The Saga of Our Time
How shall we understand these days?
This question presses upon all who are involved in our society. In a political year, the candidates will be giving us answers. In a time of business confusion, the financial world will be suggesting comprehensions about the future. In a time of global unrest, the international leaders and military commanders will be looking at their charts, once again, seeking for understanding. Comprehension of the tide of our times is a commodity which is greatly needed but in short supply in these days.
What of the future? How shall we be equal to the great, but unknown, occasions which are now upon us? What shall we be thinking in convoluted times such as these? These questions and others are a part of the swirling concerns confronting our world.
Our Lord Jesus Christ anticipated this question and spoke most forcefully for our enlightenment. As we approach the end of the age, Christ reminded us that the good seed would have been sown in the great field, which is the world. Then He said, But, while men slept, his enemy came and sowed tares among the wheat, and went his way (Matt. 13:25).
Speaking then about the wheat and the tares, Christ said, Let both grow together until the harvest; and in the time of harvest I will say to the reapers, Gather together first the tares, and bind them in bundles to burn them: but gather the wheat into my barn (Matt. 13:30).
So, Christ reminded us of a condition that would obtain as history approaches its consummation. That condition is represented by His statement that the wheat and the tares would grow together until the harvest.
How then shall we understand our world? It is a world of good and evil. It is a world of regeneration and degeneration. It is a world of the conflict between light and darkness. In that world, the wheat and the tares will grow up together.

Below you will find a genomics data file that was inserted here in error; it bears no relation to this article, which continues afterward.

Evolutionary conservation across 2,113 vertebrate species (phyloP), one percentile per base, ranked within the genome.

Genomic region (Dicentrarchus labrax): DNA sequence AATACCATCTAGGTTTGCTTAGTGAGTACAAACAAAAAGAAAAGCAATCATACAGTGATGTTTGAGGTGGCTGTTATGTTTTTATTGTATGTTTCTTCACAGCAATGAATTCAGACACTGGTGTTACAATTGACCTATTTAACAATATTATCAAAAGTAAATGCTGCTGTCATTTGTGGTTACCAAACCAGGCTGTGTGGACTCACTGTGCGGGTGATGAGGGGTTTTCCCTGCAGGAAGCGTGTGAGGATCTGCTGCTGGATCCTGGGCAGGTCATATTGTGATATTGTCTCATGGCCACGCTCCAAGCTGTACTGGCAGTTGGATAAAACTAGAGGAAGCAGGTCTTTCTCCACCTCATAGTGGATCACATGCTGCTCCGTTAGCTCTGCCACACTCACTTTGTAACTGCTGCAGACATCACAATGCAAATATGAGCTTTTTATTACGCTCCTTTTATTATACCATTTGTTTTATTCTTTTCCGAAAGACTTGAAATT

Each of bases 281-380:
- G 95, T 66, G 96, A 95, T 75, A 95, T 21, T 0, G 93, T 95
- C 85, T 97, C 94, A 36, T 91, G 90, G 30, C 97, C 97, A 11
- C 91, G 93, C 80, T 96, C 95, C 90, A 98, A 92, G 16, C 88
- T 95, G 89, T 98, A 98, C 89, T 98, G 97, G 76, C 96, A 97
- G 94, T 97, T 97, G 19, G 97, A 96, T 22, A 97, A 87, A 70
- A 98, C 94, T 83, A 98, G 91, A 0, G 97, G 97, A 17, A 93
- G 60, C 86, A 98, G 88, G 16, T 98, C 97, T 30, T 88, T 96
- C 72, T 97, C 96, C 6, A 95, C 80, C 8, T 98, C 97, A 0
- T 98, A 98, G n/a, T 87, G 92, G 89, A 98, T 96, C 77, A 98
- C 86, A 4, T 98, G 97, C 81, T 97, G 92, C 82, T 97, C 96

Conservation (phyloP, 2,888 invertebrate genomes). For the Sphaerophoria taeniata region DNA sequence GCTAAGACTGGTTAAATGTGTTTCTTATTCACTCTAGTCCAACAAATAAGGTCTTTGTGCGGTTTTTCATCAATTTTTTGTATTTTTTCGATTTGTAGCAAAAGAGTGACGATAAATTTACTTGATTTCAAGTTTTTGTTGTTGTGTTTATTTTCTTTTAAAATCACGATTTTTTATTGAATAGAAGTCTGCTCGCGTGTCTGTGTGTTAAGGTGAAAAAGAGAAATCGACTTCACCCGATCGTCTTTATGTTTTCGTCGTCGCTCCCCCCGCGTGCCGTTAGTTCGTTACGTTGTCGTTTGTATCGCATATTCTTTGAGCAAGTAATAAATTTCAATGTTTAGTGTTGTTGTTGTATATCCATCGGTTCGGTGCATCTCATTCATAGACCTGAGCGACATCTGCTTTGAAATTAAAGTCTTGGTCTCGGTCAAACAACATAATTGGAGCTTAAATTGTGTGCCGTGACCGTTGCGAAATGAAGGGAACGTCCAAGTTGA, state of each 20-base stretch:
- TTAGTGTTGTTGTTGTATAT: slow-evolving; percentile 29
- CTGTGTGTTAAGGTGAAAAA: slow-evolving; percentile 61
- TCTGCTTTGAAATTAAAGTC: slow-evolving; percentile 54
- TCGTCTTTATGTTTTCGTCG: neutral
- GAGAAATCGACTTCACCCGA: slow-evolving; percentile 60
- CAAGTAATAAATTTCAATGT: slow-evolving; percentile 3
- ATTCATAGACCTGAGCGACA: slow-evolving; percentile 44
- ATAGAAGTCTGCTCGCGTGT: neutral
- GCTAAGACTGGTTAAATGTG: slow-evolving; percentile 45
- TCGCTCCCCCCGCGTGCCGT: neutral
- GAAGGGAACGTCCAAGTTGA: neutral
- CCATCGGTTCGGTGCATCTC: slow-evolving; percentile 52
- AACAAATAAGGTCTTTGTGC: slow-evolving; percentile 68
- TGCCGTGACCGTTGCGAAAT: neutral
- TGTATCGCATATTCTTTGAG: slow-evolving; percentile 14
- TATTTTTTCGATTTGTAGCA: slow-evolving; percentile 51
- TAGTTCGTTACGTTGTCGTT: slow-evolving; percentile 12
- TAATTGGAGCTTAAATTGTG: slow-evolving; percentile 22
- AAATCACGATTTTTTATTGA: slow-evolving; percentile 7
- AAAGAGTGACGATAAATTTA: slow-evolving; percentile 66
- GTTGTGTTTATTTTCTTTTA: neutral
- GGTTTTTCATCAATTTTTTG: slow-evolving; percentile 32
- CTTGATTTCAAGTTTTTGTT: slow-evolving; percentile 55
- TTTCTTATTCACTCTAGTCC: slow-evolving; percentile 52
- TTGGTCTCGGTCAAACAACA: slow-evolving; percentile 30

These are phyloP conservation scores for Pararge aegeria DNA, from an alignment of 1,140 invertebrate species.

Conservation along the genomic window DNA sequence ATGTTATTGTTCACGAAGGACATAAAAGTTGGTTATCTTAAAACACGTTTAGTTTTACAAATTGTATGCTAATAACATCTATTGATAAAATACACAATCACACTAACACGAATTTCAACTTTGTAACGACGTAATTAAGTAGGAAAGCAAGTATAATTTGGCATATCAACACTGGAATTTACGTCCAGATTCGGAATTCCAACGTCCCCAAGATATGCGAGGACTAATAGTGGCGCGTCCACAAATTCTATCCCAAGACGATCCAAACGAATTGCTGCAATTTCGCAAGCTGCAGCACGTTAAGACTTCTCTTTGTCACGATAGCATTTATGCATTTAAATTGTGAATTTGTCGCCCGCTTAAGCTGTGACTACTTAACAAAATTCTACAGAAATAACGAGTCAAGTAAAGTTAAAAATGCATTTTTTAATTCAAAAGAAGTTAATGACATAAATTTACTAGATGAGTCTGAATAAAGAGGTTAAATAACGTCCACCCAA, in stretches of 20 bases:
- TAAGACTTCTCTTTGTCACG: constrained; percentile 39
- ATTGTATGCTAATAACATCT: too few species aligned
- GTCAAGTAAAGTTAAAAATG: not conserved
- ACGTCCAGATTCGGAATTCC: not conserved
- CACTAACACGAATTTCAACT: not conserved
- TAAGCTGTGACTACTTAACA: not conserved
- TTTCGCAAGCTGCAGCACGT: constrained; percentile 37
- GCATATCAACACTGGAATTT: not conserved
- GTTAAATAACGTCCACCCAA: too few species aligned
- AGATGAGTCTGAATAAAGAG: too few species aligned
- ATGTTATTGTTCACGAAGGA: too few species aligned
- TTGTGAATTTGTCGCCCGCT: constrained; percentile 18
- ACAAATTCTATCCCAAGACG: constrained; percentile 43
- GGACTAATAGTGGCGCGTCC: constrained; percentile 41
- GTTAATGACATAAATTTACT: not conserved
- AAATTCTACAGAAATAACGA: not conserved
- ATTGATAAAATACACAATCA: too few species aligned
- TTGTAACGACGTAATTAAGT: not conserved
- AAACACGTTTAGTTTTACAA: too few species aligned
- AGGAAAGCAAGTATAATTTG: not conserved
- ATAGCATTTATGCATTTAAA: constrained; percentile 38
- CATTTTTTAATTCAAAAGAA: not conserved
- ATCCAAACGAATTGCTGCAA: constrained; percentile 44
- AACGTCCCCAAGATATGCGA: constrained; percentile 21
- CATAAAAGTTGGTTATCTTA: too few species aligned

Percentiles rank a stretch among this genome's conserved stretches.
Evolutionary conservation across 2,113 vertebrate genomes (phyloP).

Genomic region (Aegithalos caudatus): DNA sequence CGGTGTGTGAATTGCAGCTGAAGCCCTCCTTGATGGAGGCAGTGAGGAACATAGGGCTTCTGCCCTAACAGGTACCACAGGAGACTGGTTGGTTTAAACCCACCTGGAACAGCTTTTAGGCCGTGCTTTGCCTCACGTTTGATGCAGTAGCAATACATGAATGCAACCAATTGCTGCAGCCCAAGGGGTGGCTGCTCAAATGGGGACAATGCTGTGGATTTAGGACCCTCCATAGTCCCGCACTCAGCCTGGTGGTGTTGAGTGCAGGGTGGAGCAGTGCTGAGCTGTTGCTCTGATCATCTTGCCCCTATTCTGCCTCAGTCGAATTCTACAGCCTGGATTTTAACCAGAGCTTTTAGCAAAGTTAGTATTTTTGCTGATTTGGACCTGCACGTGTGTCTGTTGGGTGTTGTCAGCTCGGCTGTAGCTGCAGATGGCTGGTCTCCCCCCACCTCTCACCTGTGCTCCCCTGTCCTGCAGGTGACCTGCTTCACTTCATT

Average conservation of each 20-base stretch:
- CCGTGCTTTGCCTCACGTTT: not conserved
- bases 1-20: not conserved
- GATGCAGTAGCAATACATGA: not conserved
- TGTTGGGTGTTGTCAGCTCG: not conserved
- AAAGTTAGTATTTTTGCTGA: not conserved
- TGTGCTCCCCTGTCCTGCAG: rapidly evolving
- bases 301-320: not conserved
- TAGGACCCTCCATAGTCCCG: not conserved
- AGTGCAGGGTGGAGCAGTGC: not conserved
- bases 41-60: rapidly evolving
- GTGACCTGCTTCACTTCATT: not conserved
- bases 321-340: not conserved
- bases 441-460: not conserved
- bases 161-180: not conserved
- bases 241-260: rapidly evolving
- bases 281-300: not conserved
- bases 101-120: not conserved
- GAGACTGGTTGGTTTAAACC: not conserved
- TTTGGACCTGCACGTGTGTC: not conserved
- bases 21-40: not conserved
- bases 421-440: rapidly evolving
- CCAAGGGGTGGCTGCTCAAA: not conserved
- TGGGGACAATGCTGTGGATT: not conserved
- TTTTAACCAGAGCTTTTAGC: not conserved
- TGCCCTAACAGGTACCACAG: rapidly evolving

What then can we expect in our time? We can expect great good and great evil. We can anticipate that Satan, who knows his time is short, will go forth with great wrath in his attempt to kill, to destroy, to subvert and ruin. We can also expect that there will be the increasing blessing of God upon the truth of His Word and ministries that properly represent that truth. Indeed, to the church at Philadelphia, Christ said, behold, I have set before you an open door and no man can shut it (Rev. 3:8).
What then should this call for in our personal lives? It surely means that the Christian should be ambitious for Christ, but careful of spiritual subversion at the same time. The believer should aspire to be a greater testimony for the Lord Jesus than ever, but in the process, should pray and labor to avert the moral disasters that will come upon individuals and institutions in these days. While we live in a world of opportunity, we also live in a world of danger. Because the kingdom is not yet, we cannot expect perfection from ourselves or others. We can, however, look forward to bright occasions of spiritual opportunity in which unusual, spectacular results can be accomplished for Christ.
This combination, the conflict between good and evil which is growing in our time, certainly spells challenge, adventure for the Christian. For us, life will not be simple, but it will be thrilling. For us, the problems can be expected to be more complicated, but the opportunities spacious indeed.
Let us, therefore, pray that, with the help of God, we will be enabled to rise to the great occasions which are before us. In this time of political argument, let us extend the argument for the Gospel! In this year of wars and rumors of wars, let us be good soldiers for Christ! In this period of naked ambition, let us be ambitious for Christ, making it our aim to touch this generation with the Gospel.
What will it take to operate with spiritual success in a world like this? Certainly, it will take
Let us then ask together, What can I do today, this hour for Christ? That question asked sincerely, will bring a beautiful answer from heaven.
From the writings of Dave Breese
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